#SOL16: March Challenge Day 20 – #TCRWP
So what does the NYC skyline mean to me?
It’s home to the Teachers College Reading and Writing Project. And for two weeks each of the last three summers, it has been home to incredible learning documented on this blog. Learning that has stretched me as a literate being, a reader and writer who learns alongside teachers and students. Yesterday was a beautiful learning day as it was my third Saturday Reunion at TCRWP. A day where attendees could hear Andrew Solomon, Lucy Calkins, Stephanie Harvey, Jennifer Serravallo, Carl Anderson, Kathy Collins, Kathleen Tolan, Colleen Cruz, Amanda Hartman, and a whole host of other amazing TC Staff Developers. ( Your assignment: As you read this post, think about what you believe I value based on what I share in this post.)
A day of learning.
A day of choices (pages and pages in the printed trail guide and/or scrolling for hours in the new app).
A gift of a day.
But this gift was not without a price.
If Lucy Calkins’ closing keynote did not move you to action, please keep reading. You missed the point!
Why are we here?
In Lucy’s own words, “We come here to feel less weird.”
We came to be a part of the tradition and the rituals of a process of continually learning. We are a community of learners who have gold membership. We are the traditions and habits of our lives. Sometimes we stand out in our own schools and communities because we are not seen as conformists, we always want more for our students, or we really don’t want to be told by a textbook how to teach, so we quietly (sometimes) do our own little teaching in our own little corner away from the prying eyes of other less supportive communities.
But that’s not enough!
Spring is the time of new beginnings. Lucy shared some characteristics of leaders: dominance, steadiness, influence, and compliance. We need to think about how we build leaders in our classrooms because leading only for the sake of compliance seems short-sighted at best.
What are the goals of our classrooms?
We want our students to be joyfully literate might be one answer.
So that means the teacher would set up the classroom so that students would have choices in their daily reading and writing work that would allow them to strengthen their own skills and knowledge as well as their own love of reading. Simply stated. Not so simply created. This relies heavily on a deep understanding of the values, traditions, rituals and habits that are going to be the load-bearing walls of the classroom and sustain everyone in times of trouble. Everyone’s learning curve will be off the charts.
Teachers College Reading and Writing Project staff model this belief when 80 of them study together every Thursday and commit themselves to teaching and using that learning. What a supportive community!
“No, we can’t come to your school on Thursday.”
“No, we can’t schedule on top of Thursday learning.”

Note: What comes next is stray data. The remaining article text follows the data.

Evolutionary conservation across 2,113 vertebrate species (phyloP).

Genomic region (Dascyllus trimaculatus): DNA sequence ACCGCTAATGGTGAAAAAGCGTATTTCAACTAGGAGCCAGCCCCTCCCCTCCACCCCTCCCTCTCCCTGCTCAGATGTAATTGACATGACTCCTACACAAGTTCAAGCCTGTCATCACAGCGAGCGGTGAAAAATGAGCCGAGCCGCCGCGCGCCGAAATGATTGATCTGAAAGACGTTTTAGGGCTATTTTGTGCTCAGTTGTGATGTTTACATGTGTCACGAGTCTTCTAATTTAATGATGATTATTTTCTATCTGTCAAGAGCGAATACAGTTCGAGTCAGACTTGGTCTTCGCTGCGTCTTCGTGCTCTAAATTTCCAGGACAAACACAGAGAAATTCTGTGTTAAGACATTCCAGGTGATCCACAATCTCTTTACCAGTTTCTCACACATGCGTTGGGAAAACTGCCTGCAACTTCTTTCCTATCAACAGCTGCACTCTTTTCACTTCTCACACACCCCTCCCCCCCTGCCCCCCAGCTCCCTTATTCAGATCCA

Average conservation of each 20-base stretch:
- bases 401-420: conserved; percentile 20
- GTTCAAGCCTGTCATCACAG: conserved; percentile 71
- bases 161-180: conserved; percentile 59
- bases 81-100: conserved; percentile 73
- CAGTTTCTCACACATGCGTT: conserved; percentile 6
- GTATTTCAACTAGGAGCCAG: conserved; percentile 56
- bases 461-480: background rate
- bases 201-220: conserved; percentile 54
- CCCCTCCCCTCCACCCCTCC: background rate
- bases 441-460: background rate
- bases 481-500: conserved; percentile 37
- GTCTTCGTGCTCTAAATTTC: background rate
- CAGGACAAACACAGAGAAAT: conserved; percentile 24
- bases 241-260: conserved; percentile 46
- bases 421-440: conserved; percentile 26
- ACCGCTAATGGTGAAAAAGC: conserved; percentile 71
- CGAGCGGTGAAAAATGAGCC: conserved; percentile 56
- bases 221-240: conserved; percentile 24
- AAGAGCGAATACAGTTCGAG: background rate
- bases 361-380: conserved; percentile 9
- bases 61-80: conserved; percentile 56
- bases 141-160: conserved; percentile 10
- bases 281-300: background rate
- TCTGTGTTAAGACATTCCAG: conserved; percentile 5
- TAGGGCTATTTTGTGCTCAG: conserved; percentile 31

Totally music to my ears. Learning and growing together as a community to move forward. Choice matters. We need to create these communities of respectful learning. Some of us will seek out friends from across the country to continue to study and learn with, but we the adults, MUST do the work that we are asking students to do.
Literacy instruction is not about telling someone else HOW to do it. It’s about the demonstrations and modeling that are steeped in the values, traditions and rituals of the classroom that support growth for all learners. It’s hard to demonstrate when you’ve not done the work yourself. You can’t anticipate the troubles. You can’t anticipate the successes. Your toolbox is empty if you haven’t done the work yourself.
Where can you start?
You can begin a habit of writing! Lucy shared with us that the action of writing about our experience helps us live a more wide-awake life! We pay more attention to what is going on around us! Make it a habit – and research says that five times of “doing” followed by “writing” can make it a habit.
Where will I start?
Another fact shared by Lucy was that the average person gets two minutes per year of positive feedback. I’m gong to make it a habit, by the end of this year, to make sure that I give positive valuable feedback! I’m long on the “will to get started” and short on the details, but I will have travel time to think about “how to implement.” I want to build that tradition or habit of being someone who provides positive feedback! (Currently, I’m not likely to say “That’s really pathetic” ALL the time; but I’m also not always as wide awake about small approximations as I should be.)
Why does this matter?
Habits constitute 40% of our lives on a daily basis. I want 40% of my life to be devoted to more positive and joyful actions! I want to help build MORE leaders! Our world is in dire need of great and empathetic leaders.
Are you a leader?
How do you lead?
“What tradition will you build in your classroom?”
With fellow “Slicers” yesterday, I discussed beginning two different posts and seeing how they went. My first actions were to scan all 19 pages of my notes – making sure that the titles for each session were firmly embedded (then goodbye paper copy) and then I just thought about over all themes for the day. I clearly heard that “we have to do the work” all day long in every session. Then I decided that my first work would be retelling the story of Lucy’s closing keynote in many of her words and some of mine. Friends – 5 more sessions to talk about YET to come!)
Thank you, Anna, Betsy, Beth, Dana, Deb, Kathleen, Stacey, and Tara. Check out the writers, readers and teachers here. It’s the March Slice of Life Challenge so be ready to read DAILY posts!